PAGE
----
HARROW: I have gotten some offers. People are saying I can make a killing but the money is not worth it.

ACOSTA (voice over): Not everyone shares that opinion. On the Website Craigslist, scalpers are selling tickets to the swearing in for thousands of dollars.

How did they end up there? Don't blame them.

Each inaugural, members of Congress are given hundreds of tickets to pass out to employees and friends.

ANNE SCHROEDER MULLINS, POLITICO.COM: Once the offices give away these tickets, you can't really control what happens after that.

ACOSTA: A handful of Congressional offices have confirmed to CNN and other media outlets they've uncovered a variety of schemes to auction off their tickets. Technically it's not against the law.

MULLINS: It's a huge gray area. Don't you love it? Of course, in Washington everything is a gray area.

SEAN PATE, STUBHUB.COM: The really rock-star status of President-elect Barack Obama has kind of made these events can't-miss events.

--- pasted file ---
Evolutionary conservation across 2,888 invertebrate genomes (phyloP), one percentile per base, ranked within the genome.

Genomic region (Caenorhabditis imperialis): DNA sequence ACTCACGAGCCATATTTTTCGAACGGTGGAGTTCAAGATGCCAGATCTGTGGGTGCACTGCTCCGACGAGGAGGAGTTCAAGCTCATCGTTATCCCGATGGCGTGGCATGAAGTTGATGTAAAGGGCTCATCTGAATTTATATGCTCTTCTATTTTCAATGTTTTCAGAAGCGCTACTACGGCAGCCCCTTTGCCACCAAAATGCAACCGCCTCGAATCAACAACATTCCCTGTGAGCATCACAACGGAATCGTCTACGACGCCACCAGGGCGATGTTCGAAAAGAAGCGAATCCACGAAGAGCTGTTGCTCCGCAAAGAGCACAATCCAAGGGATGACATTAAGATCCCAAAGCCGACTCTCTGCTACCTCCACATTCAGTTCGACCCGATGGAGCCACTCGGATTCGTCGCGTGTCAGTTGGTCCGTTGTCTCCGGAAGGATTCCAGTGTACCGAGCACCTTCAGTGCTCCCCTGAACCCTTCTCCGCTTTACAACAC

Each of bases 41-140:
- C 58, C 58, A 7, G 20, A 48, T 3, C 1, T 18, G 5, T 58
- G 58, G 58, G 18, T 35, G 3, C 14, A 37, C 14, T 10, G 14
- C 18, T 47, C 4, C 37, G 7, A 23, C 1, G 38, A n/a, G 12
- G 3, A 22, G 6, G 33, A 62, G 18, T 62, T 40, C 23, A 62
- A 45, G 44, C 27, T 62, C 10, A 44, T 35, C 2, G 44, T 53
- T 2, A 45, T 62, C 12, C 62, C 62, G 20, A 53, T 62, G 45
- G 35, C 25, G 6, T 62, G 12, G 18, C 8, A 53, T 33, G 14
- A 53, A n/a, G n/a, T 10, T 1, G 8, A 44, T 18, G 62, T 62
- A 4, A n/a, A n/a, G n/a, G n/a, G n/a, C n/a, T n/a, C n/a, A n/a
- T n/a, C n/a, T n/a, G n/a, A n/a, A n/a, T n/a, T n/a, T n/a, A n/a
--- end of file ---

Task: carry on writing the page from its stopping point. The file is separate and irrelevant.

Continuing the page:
ACOSTA: The online ticket service, Stubhub decided against the selling of Barack Obama tickets, and is instead offering up pricey passes to the parade and inaugural balls.

PATE: And for some of the galas as well as the parade, they've actually exceeded this weekend's NFL championship games.

ACOSTA: Jenny Harrow says you can't put a price tag on history.

HARROW: Money comes and it goes. Experiences like this are once in a lifetime. So I could not pass that up.

ACOSTA (on camera): The Senate just passed a bill to make inaugural scalping a crime, but with less than one week to the transfer of power, it's doubtful that bill is going to become a law soon enough to count this time.

Jim Acosta, CNN, Washington.


HOLMES: A crime to scalp a ticket? A crime?